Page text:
Trade tensions escalate between India and China after border dispute

Industry News | | MIC Customs Solutions |

India is threatening to boycott Chinese products, but could this stance backfire and harm India's economy?

Trade tensions are continuing to escalate between India and China, with the former now having discouraged the purchase of Chinese products from certain sectors.

The animosity began when the two neighboring nations became embroiled in a border dispute in the Himalayan Galwan Valley, with 20 Indian soldiers subsequently killed in the fighting.

As a result, a raft of anti-Chinese sentiment broke out in India, with state and public sector companies reportedly asked to stop issuing new contracts to Chinese firms.

Today (July 3rd 2020), Indian power minister RK Singh has said no more energy equipment will be imported from China, with India instead planning to manufacture products such as solar panels within the domestic market.

He also banned the import of 59 Chinese-owned apps, calling them a threat to national security and stating that China could put malware within them that would allow the country to cripple India's power grid.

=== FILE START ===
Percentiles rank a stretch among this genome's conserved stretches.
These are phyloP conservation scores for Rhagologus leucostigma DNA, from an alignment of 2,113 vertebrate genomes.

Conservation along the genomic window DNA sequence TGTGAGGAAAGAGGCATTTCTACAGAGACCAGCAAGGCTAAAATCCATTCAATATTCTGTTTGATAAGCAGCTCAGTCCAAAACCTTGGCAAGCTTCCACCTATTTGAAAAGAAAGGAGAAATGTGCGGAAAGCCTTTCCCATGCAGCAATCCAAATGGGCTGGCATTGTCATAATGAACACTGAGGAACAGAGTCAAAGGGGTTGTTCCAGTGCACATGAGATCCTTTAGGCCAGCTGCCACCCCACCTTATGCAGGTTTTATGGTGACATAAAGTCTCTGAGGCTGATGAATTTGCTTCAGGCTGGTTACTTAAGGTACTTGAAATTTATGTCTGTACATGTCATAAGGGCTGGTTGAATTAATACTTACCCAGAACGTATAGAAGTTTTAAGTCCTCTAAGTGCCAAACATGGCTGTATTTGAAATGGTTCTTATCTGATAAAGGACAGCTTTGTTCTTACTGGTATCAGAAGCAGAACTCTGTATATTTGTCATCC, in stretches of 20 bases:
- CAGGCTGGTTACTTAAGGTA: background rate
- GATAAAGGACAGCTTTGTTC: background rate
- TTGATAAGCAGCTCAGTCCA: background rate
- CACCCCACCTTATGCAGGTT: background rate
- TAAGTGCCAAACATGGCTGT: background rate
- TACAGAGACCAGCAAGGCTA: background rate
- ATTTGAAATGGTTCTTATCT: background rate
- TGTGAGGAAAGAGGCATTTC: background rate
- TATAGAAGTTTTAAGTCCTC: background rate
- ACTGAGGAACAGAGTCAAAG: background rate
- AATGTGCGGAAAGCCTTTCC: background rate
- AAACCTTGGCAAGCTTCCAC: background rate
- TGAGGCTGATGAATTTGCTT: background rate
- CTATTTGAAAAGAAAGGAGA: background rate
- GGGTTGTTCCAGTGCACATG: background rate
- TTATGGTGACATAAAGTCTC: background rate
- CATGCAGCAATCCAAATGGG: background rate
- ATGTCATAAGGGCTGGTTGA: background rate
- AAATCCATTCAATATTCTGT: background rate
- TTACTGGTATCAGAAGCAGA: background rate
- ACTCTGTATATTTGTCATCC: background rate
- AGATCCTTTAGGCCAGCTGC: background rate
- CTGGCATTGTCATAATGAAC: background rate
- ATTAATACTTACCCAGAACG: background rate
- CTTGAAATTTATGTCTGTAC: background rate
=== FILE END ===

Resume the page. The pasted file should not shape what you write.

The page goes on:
Additional reports suggest e-commerce companies are also now being asked to display the country of origin for the products they sell to ensure none are from China.

The tension could seriously affect bilateral trade between the two Asian nations as India contemplates tariffs and anti-dumping duties on Chinese imports, with figures already down by 15 per cent compared to 2018.

Meanwhile, industry associations are warning against emotional responses that could inadvertently harm the Indian economy.

Indeed, China is India's second-largest trade partner after the US and the third-largest destination for Indian shipments.

The smartphone market in India also depends heavily on cheap Chinese handsets, with most electronics manufacturers saying they could be devastated without crucial parts from China.

Although India insists it could partner with Vietnam, Japan and some European nations to replace Chinese custom, it would undoubtedly take time to replace supply chains.

China remains apparently unperturbed by the threats, with India accounting for only three per cent of its exports. 

However, its Global Times newspaper did print an article warning that "China's restraint is not weak", adding it would "be extremely dangerous for India to allow anti-China groups to stir public opinion, thus escalating tensions".